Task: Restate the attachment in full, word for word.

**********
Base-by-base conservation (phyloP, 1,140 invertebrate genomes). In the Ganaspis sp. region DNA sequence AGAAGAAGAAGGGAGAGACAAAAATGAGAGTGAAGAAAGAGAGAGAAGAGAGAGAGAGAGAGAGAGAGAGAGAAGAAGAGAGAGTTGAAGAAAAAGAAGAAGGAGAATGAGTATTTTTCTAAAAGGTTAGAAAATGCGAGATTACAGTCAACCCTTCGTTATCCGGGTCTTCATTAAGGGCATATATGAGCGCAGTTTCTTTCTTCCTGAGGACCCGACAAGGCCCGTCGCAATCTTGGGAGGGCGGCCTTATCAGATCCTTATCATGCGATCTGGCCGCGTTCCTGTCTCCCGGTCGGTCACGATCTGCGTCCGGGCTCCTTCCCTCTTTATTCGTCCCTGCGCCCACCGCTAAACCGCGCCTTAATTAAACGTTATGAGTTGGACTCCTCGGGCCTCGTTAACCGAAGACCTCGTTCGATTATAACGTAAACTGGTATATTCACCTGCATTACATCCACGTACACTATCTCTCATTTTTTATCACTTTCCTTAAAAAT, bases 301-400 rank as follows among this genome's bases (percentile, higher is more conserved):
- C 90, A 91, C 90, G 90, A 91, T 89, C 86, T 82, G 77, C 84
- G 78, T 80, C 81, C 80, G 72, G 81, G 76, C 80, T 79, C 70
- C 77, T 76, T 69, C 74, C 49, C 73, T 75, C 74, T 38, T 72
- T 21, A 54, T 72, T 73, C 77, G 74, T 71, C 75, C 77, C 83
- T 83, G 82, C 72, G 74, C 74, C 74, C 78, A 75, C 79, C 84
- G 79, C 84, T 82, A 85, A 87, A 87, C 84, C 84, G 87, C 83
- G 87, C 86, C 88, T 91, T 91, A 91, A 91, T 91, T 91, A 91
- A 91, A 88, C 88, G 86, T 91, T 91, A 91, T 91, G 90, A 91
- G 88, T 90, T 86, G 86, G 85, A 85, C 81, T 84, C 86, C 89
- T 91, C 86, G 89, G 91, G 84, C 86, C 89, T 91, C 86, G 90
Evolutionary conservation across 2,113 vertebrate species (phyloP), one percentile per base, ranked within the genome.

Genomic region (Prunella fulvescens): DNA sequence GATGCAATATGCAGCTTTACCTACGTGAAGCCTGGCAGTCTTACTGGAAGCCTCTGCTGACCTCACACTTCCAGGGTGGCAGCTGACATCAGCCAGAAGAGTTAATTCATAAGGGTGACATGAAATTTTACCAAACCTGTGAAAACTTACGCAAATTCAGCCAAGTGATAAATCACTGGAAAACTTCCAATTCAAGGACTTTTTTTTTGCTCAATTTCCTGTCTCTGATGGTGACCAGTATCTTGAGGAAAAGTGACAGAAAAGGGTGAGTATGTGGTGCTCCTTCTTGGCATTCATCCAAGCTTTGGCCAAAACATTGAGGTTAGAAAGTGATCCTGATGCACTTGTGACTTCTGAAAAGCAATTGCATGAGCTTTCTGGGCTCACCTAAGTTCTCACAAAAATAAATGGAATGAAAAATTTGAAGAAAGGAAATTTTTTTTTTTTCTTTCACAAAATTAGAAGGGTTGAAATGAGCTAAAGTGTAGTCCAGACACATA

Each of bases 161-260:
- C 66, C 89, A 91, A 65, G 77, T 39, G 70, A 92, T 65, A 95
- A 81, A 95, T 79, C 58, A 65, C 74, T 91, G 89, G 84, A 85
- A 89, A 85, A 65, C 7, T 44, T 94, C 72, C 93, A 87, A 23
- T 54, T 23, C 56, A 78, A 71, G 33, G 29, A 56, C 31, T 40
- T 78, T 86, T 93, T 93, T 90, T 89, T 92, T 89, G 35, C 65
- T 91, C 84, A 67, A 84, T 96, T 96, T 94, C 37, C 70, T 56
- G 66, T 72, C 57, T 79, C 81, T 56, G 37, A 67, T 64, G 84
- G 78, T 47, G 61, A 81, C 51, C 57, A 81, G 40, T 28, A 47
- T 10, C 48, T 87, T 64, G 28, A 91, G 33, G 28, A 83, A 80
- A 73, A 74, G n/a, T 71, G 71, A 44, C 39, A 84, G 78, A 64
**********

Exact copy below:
Base-by-base conservation (phyloP, 1,140 invertebrate genomes). In the Ganaspis sp. region DNA sequence AGAAGAAGAAGGGAGAGACAAAAATGAGAGTGAAGAAAGAGAGAGAAGAGAGAGAGAGAGAGAGAGAGAGAGAAGAAGAGAGAGTTGAAGAAAAAGAAGAAGGAGAATGAGTATTTTTCTAAAAGGTTAGAAAATGCGAGATTACAGTCAACCCTTCGTTATCCGGGTCTTCATTAAGGGCATATATGAGCGCAGTTTCTTTCTTCCTGAGGACCCGACAAGGCCCGTCGCAATCTTGGGAGGGCGGCCTTATCAGATCCTTATCATGCGATCTGGCCGCGTTCCTGTCTCCCGGTCGGTCACGATCTGCGTCCGGGCTCCTTCCCTCTTTATTCGTCCCTGCGCCCACCGCTAAACCGCGCCTTAATTAAACGTTATGAGTTGGACTCCTCGGGCCTCGTTAACCGAAGACCTCGTTCGATTATAACGTAAACTGGTATATTCACCTGCATTACATCCACGTACACTATCTCTCATTTTTTATCACTTTCCTTAAAAAT, bases 301-400 rank as follows among this genome's bases (percentile, higher is more conserved):
- C 90, A 91, C 90, G 90, A 91, T 89, C 86, T 82, G 77, C 84
- G 78, T 80, C 81, C 80, G 72, G 81, G 76, C 80, T 79, C 70
- C 77, T 76, T 69, C 74, C 49, C 73, T 75, C 74, T 38, T 72
- T 21, A 54, T 72, T 73, C 77, G 74, T 71, C 75, C 77, C 83
- T 83, G 82, C 72, G 74, C 74, C 74, C 78, A 75, C 79, C 84
- G 79, C 84, T 82, A 85, A 87, A 87, C 84, C 84, G 87, C 83
- G 87, C 86, C 88, T 91, T 91, A 91, A 91, T 91, T 91, A 91
- A 91, A 88, C 88, G 86, T 91, T 91, A 91, T 91, G 90, A 91
- G 88, T 90, T 86, G 86, G 85, A 85, C 81, T 84, C 86, C 89
- T 91, C 86, G 89, G 91, G 84, C 86, C 89, T 91, C 86, G 90
Evolutionary conservation across 2,113 vertebrate species (phyloP), one percentile per base, ranked within the genome.

Genomic region (Prunella fulvescens): DNA sequence GATGCAATATGCAGCTTTACCTACGTGAAGCCTGGCAGTCTTACTGGAAGCCTCTGCTGACCTCACACTTCCAGGGTGGCAGCTGACATCAGCCAGAAGAGTTAATTCATAAGGGTGACATGAAATTTTACCAAACCTGTGAAAACTTACGCAAATTCAGCCAAGTGATAAATCACTGGAAAACTTCCAATTCAAGGACTTTTTTTTTGCTCAATTTCCTGTCTCTGATGGTGACCAGTATCTTGAGGAAAAGTGACAGAAAAGGGTGAGTATGTGGTGCTCCTTCTTGGCATTCATCCAAGCTTTGGCCAAAACATTGAGGTTAGAAAGTGATCCTGATGCACTTGTGACTTCTGAAAAGCAATTGCATGAGCTTTCTGGGCTCACCTAAGTTCTCACAAAAATAAATGGAATGAAAAATTTGAAGAAAGGAAATTTTTTTTTTTTCTTTCACAAAATTAGAAGGGTTGAAATGAGCTAAAGTGTAGTCCAGACACATA

Each of bases 161-260:
- C 66, C 89, A 91, A 65, G 77, T 39, G 70, A 92, T 65, A 95
- A 81, A 95, T 79, C 58, A 65, C 74, T 91, G 89, G 84, A 85
- A 89, A 85, A 65, C 7, T 44, T 94, C 72, C 93, A 87, A 23
- T 54, T 23, C 56, A 78, A 71, G 33, G 29, A 56, C 31, T 40
- T 78, T 86, T 93, T 93, T 90, T 89, T 92, T 89, G 35, C 65
- T 91, C 84, A 67, A 84, T 96, T 96, T 94, C 37, C 70, T 56
- G 66, T 72, C 57, T 79, C 81, T 56, G 37, A 67, T 64, G 84
- G 78, T 47, G 61, A 81, C 51, C 57, A 81, G 40, T 28, A 47
- T 10, C 48, T 87, T 64, G 28, A 91, G 33, G 28, A 83, A 80
- A 73, A 74, G n/a, T 71, G 71, A 44, C 39, A 84, G 78, A 64